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Asthma and Over the Counter Treatment

Asthma is a disease in which there is a brief, temporary narrowing of the airways in the lungs, referred to as bronchospasm. This narrowing prevents air from moving in and out of the lungs easily. As a result, an asthmatic patient has episodes when breathing is difficult. An asthmatic episode can resolve spontaneously or may require treatment.

Asthmatic patients and their physicians may select from a wide variety of prescription medication including OTC drugs.

Epinephrine and ephedrine once were the only effective medications for treating asthma. Beginning in the 1980s, newer medications were introduced that target more of the abnormal conditions in asthma and do so more effectively than epinephrine or ephedrine.

OTC treatment
Epinephrine acts by relaxing the muscles of the airways, thereby opening up the airways and allowing air to flow in and out of the lungs more easily. Ephedrine also relaxes the muscles of the airways.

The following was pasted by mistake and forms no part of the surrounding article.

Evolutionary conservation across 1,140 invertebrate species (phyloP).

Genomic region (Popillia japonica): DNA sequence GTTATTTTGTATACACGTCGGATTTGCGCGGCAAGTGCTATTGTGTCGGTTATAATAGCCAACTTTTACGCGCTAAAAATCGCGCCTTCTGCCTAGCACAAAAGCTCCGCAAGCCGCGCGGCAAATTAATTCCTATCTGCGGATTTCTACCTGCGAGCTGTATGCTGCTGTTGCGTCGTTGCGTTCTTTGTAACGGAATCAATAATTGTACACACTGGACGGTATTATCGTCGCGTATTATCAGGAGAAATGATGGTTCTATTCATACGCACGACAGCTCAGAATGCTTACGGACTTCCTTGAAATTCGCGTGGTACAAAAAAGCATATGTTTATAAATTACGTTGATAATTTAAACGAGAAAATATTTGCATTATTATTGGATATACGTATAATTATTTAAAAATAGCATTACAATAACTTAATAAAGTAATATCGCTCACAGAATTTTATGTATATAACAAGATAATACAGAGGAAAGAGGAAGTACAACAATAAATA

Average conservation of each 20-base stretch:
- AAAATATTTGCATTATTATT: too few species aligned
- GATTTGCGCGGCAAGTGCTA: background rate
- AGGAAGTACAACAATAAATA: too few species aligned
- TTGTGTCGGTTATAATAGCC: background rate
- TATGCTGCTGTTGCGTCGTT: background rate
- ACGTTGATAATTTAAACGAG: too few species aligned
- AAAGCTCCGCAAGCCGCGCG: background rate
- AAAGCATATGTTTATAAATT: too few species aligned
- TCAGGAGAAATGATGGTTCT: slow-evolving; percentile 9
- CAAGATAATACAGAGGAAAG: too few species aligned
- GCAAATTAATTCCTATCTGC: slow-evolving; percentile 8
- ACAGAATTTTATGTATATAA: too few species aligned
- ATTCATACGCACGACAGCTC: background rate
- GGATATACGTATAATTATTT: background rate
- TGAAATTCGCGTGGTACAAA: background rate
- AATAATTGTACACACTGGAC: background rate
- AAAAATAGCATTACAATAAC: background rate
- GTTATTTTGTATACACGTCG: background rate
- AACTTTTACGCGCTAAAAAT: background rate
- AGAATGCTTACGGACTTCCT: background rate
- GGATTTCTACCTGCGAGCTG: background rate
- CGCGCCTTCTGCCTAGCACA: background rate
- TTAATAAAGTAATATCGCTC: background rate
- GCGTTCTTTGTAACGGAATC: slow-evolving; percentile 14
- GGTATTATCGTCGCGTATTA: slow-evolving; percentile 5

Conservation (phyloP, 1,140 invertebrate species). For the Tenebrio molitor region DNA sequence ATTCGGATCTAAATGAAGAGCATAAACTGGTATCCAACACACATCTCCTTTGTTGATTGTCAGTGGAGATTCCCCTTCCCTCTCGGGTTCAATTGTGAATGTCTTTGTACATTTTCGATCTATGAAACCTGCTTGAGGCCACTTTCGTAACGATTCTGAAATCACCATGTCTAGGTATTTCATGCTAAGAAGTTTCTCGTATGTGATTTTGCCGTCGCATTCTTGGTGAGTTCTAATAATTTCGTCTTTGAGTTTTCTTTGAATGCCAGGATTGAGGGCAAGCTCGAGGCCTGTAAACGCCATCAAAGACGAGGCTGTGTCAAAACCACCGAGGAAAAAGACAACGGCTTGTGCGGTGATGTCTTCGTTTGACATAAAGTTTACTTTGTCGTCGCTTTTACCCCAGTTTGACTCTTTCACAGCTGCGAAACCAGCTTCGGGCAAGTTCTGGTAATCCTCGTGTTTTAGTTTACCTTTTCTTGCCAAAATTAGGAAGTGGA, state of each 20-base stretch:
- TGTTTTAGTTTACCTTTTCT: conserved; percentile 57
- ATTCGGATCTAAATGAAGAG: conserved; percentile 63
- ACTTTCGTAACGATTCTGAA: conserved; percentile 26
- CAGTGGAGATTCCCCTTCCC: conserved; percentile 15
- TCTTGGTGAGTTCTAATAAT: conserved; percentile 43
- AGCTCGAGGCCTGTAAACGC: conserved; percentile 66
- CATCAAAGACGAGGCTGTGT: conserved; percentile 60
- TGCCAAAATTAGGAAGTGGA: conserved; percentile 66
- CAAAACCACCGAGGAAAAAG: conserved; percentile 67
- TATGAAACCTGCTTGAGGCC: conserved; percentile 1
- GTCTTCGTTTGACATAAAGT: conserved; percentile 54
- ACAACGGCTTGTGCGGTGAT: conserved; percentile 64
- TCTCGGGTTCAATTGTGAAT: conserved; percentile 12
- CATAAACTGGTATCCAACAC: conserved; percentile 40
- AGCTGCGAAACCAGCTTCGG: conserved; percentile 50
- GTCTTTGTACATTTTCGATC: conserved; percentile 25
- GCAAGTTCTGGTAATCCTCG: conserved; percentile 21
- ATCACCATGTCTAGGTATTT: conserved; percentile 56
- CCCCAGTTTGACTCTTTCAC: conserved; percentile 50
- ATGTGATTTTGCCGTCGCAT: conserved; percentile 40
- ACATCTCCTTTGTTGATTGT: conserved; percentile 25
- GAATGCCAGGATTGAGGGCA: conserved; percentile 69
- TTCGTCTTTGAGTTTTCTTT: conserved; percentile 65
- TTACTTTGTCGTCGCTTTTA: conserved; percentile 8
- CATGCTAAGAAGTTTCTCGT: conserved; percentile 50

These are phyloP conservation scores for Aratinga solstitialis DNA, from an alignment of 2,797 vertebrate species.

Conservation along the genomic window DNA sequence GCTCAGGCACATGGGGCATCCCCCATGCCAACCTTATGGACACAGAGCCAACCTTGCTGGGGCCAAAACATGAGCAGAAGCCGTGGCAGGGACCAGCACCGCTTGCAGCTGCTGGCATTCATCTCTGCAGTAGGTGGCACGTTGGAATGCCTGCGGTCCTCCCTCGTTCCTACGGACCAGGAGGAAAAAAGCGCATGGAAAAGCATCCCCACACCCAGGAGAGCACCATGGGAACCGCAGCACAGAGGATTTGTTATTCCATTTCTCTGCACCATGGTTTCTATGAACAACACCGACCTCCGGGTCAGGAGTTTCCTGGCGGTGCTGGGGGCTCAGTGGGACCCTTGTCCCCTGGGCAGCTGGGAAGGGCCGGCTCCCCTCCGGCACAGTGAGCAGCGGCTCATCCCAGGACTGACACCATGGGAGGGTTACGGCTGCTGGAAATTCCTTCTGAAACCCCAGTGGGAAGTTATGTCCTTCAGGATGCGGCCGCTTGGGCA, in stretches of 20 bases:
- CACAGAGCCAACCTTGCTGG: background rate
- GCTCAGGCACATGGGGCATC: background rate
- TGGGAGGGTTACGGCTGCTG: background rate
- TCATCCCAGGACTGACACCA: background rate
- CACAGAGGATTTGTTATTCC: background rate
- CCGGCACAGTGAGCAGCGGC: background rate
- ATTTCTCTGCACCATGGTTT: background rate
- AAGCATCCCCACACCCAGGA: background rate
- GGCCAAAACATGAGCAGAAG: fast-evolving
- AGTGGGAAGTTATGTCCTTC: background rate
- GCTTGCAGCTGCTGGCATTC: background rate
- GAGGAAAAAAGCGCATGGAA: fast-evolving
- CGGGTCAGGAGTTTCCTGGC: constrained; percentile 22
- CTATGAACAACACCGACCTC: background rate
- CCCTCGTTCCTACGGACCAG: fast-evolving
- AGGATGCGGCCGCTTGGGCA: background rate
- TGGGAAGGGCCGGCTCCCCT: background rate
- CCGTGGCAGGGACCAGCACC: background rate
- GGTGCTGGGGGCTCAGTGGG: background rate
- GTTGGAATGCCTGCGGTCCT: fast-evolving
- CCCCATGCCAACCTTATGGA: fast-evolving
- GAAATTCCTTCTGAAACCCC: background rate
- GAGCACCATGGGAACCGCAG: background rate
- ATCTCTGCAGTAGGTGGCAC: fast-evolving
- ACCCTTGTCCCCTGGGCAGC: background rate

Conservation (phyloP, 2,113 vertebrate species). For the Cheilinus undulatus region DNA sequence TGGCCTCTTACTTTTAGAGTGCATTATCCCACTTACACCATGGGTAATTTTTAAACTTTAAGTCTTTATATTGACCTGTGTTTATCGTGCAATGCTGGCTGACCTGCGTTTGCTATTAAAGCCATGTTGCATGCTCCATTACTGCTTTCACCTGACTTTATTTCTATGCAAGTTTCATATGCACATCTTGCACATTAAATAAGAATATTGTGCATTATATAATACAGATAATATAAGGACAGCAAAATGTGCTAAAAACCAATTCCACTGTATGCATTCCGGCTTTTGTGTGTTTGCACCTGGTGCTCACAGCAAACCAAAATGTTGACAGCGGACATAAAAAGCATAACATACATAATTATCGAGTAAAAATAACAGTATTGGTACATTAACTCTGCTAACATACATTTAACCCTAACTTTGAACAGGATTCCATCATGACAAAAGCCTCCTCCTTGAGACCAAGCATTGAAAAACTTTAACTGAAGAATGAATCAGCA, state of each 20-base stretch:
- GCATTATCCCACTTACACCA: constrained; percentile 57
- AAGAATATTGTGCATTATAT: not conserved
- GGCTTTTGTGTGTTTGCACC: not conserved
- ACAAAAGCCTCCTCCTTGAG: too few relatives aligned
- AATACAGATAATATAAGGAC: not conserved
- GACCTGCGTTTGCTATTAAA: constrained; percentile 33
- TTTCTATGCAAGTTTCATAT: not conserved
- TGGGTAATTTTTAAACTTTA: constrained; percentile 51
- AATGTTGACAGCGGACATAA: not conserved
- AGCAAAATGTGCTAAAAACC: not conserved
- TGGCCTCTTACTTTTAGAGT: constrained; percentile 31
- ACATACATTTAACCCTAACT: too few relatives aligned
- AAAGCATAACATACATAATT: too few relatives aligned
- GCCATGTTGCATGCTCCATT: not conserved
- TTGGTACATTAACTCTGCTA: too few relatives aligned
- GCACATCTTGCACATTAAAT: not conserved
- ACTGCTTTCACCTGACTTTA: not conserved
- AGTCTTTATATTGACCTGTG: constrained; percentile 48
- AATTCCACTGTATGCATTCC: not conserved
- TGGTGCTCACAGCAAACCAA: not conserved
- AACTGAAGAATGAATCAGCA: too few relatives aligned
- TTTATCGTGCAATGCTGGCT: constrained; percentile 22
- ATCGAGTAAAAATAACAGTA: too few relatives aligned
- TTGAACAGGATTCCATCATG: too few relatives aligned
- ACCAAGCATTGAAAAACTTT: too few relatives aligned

Ephedrine poses a greater chance of causing adverse drug effects or drug interactions than epinephrine because it must be absorbed into the body to be effective. Nervousness, sleeplessness, anxiety, nausea, reduced appetite, rapid heart beat, tremors (the "shakes"), and urinary retention are the most common adverse effects. Immediate medical attention may be necessary for these side effects.

- All asthma patients should avoid beta-blocker drugs.
- Patients should avoid known triggers of asthma attacks (for example, exercise or allergens).
- Some patients with asthma must avoid aspirin and other nonsteroidal antiinflammatory drugs (NSAIDs) like ibuprofen.
- All patients with asthma should seek professional advise from their physicians on how to optimally manage their condition.


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